Skip to content
Related Articles

Related Articles

Node.js Child Process
  • Last Updated : 10 Jul, 2020

Node.js is a web development framework that offers a variety of modules to work with. Usually, Node.js allows single-threaded, non-blocking performance but running a single thread in a CPU cannot handle increasing workload hence the child_process module can be used to spawn child processes. The child processes communicate with each other using a built-in messaging system.

The following are the four different ways to create a child process in Node.js:

  • spawn() method
  • fork() method
  • exec() method
  • execFile() method

Above mentioned ways are explained below:

spawn() method: This method spawns a new process using the given command and the command line arguments in args. The ChildProcess instance implements EventEmitterAPI which enables us to register handlers for events on child object directly. Some events that can be registered for handling with the ChildProcess are exit, disconnect, error, close and message.
Syntax:

child_process.spawn(command[, args][, options])

Parameters:



  • command: Accepts a string which is the command to run.
  • args: List of string arguments. Default value is an empty array.
  • options:
    • shell: Accepts a boolean value. If true, runs command inside of a shell. Different shell can be specified as a string. Default value is false which implies no shell. By default, spawn() does not create a shell to execute the command hence it is important to pass it as option while invoking the child process.

    Additional options such as cwd, env, argv0, stdio etc can be used as per requirement.

Return Value: Returns a ChildProcess object.

Example:




const { spawn } = require('child_process');
const child = spawn('dir', ['D:\Test'], {shell: true});
child.stdout.on('data', (data) => {
  console.log(`stdout: ${data}`);
});
  
child.stderr.on('data', (data) => {
  console.error(`stderr: ${data}`);
});
  
child.on('close', (code) => {
  console.log(`child process exited with code ${code}`);
});

Output:

fork() method: The child_process.fork() is a special case of child_process.spawn() where the parent and the child process can communicate with each other via send(). The fork() allows separation of computation-intensive tasks from the main event loop. Child processes are independent of the parent except the IPC communication channel established between them. Each process has its own memory, therefore invoking a large number of child processes can affect the performance of the application. The shell option is not supported by child_process.fork().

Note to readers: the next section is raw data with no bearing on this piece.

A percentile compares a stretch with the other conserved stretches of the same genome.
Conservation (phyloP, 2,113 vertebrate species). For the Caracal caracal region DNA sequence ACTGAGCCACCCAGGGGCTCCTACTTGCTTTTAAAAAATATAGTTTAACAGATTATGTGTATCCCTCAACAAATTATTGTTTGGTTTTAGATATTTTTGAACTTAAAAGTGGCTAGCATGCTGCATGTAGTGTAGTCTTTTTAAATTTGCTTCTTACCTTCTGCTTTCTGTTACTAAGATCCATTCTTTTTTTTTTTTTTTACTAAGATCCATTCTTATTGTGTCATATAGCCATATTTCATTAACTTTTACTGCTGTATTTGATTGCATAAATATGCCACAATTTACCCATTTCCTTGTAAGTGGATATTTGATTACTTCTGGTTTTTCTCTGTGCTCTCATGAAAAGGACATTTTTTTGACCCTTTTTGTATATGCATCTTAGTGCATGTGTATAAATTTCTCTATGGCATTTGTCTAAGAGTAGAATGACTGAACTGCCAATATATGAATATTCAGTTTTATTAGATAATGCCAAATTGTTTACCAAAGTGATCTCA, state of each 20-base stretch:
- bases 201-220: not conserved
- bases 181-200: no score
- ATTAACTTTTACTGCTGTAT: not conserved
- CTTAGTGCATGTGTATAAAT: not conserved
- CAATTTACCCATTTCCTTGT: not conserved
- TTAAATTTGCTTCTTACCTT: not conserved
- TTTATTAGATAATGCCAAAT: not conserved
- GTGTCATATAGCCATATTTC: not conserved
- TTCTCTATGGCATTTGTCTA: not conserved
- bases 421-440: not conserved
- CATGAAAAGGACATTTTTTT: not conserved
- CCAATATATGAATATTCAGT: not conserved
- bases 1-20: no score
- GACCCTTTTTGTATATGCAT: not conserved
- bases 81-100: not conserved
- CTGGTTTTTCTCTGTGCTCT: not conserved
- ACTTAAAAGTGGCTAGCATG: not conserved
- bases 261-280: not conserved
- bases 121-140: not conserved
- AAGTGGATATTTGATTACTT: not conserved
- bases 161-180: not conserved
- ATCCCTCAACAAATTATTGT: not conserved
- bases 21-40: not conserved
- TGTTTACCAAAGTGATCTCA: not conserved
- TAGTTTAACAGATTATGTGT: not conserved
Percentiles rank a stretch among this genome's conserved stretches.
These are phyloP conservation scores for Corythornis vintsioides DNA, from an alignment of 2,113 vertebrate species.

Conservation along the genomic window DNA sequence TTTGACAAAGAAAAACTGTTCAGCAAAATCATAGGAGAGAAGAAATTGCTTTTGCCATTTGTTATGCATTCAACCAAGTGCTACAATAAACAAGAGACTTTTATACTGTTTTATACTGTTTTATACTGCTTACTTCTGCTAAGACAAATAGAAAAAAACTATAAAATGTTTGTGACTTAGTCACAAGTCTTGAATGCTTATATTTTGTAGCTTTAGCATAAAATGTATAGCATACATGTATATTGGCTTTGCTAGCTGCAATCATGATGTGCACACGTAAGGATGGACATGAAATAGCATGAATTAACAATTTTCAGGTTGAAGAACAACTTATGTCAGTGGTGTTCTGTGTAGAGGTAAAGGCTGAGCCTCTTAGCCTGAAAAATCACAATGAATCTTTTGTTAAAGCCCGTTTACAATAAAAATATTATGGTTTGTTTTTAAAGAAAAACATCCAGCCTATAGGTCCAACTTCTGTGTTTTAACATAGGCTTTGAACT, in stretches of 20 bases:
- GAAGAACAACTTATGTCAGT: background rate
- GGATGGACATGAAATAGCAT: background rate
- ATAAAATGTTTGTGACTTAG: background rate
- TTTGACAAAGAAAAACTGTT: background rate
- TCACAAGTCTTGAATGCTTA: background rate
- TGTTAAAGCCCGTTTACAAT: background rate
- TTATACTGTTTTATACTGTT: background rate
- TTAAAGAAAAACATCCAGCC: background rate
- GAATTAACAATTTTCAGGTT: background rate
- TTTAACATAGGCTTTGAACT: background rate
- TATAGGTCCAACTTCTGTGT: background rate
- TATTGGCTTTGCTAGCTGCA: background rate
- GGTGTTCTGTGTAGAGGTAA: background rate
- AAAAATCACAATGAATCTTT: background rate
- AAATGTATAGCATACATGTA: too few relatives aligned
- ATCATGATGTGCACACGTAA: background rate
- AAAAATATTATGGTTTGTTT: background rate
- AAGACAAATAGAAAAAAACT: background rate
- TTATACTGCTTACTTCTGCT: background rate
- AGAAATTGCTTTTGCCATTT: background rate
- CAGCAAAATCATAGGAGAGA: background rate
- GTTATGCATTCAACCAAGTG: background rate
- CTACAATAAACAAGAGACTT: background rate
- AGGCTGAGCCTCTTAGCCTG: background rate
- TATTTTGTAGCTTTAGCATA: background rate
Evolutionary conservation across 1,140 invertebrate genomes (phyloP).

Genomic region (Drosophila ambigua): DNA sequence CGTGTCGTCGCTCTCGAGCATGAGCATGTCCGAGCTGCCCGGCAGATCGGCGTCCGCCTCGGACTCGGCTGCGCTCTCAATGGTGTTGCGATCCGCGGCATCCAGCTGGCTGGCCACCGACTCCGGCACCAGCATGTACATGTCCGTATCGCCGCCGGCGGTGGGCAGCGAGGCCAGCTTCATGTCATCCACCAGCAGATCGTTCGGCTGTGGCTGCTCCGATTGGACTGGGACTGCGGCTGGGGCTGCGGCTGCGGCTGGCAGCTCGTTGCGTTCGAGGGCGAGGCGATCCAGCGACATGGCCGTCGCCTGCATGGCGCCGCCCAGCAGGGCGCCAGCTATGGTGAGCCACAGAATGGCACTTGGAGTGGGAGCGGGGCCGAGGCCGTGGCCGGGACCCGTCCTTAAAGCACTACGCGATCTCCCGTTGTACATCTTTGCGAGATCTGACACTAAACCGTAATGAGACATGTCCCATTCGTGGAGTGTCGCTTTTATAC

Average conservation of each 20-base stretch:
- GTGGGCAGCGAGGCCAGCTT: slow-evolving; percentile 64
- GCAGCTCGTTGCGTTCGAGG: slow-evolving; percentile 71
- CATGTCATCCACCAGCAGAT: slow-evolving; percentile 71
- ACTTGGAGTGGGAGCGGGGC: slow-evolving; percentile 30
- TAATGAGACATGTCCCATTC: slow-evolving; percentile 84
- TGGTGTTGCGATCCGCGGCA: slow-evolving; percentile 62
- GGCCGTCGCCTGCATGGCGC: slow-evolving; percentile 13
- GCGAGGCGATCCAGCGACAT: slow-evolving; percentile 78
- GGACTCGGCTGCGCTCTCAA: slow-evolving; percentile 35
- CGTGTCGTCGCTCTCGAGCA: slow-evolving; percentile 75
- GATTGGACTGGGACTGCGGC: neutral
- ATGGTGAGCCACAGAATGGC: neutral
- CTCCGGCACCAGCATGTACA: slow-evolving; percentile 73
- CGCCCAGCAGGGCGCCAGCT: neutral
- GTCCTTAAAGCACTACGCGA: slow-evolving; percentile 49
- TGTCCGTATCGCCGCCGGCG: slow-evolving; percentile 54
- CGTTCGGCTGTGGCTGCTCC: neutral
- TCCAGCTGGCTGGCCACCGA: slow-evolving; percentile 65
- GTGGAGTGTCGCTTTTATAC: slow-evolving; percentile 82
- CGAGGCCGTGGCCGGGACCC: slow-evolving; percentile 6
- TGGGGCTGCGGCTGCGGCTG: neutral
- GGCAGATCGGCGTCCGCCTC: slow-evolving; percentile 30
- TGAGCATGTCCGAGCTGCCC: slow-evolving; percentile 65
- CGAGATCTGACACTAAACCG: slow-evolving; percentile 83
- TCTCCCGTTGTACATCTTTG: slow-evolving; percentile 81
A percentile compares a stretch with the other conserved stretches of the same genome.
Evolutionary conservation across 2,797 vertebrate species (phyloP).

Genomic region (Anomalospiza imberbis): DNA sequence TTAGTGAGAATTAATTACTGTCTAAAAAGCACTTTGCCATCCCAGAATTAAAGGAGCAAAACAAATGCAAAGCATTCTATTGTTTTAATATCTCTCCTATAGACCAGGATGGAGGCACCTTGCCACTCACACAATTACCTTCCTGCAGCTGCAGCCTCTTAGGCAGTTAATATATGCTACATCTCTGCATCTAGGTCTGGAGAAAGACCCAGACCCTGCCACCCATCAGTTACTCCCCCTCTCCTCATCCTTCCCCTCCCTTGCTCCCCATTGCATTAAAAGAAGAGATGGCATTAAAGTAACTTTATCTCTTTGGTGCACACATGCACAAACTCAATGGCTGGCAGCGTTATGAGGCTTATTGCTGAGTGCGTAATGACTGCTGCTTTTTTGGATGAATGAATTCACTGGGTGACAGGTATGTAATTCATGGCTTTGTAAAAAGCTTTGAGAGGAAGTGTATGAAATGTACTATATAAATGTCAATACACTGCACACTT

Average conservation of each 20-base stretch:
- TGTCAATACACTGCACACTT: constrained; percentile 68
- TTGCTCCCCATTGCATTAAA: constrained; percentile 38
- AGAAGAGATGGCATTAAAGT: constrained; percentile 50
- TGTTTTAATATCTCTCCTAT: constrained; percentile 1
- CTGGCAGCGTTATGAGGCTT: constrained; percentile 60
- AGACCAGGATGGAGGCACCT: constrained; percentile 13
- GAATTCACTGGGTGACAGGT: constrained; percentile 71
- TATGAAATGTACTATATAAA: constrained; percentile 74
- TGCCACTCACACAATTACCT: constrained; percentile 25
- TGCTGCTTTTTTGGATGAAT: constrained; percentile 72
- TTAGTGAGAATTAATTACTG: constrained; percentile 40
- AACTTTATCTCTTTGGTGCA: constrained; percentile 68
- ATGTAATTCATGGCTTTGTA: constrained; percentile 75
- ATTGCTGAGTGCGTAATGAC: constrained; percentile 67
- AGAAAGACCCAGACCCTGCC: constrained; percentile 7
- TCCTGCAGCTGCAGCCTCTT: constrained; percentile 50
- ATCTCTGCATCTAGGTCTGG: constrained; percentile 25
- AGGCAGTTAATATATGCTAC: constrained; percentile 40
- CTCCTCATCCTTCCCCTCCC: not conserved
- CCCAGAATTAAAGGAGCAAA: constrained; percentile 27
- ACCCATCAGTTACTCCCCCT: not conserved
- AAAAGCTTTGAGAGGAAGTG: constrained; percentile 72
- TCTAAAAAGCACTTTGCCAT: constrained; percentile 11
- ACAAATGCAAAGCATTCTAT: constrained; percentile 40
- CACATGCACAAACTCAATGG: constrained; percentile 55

Syntax:

child_process.fork(modulePath[, args][, options])

Parameters:

  • modulePath: Accepts a string that specifies the module to run in the child.
  • args: List of string arguments.
  • options: cwd, detached, env, execPath, execArgv are some of the available options for this method.

Return Value: Returns a ChildProcess instance.

Example: Filename: fork.js






// Write Javascript code here
var cp = require('child_process');
  
var child = cp.fork(__dirname + '/sub.js');
  
child.on('message', function(m) {
  console.log('Parent process received:', m);
});
  
child.send({ hello: 'from parent process' });
  
child.on('close', (code) => {
  console.log(`child process exited with code ${code}`);
});

Filename: sub.js




process.on('message', function(m) {
  console.log('Child process received:', m);
});
  
process.send({ hello: 'from child process' });

Output:

exec() method: This method creates a shell first and then executes the command.

Syntax:

child_process.exec(command[, options][, callback])

Parameters:

  • command: Accepts a string that specifies the command to run with space-separated arguments.
  • options: Some of the options available are cwd, env, encoding, shell, timeout etc
  • callback: The callback function is called when process terminates. The arguments to this function are error, stdout and stderr respectively.

Return Value: Returns an instance of ChildProcess.

Example:




const { exec } = require('child_process');
  
// Counts the number of directory in 
// current working directory
exec('dir | find /c /v ""', (error, stdout, stderr) => {
  if (error) {
    console.error(`exec error: ${error}`);
    return;
  }
  console.log(`stdout: No. of directories = ${stdout}`);
  if (stderr!= "")
  console.error(`stderr: ${stderr}`);
});

Output:

execFile() method: The child_process.execFile() function is does not spawn a shell by default. It is slightly more efficient than child_process.exec() as the specified executable file is spawned directly as a new process.

Syntax:

child_process.execFile(file[, args][, options][, callback])

Parameters:

  • file: Accepts a string that specifies the name or path of the file to run.
  • args: List of string arguments.
  • options: Some of the options available are cwd, env, encoding, shell, timeout etc
  • callback: The callback function is called when process terminates. The arguments to this function are error, stdout and stderr respectively.

Return Value: Returns an instance of ChildProcess.

Example:




const { execFile } = require('child_process');
  
// Executes the exec.js file
const child = execFile('node', ['exec.js'], 
        (error, stdout, stderr) => {
  if (error) {
    throw error;
  }
  console.log(stdout);
});

Output:

Attention reader! Don’t stop learning now. Get hold of all the important DSA concepts with the DSA Self Paced Course at a student-friendly price and become industry ready.

My Personal Notes arrow_drop_up
Recommended Articles
Page :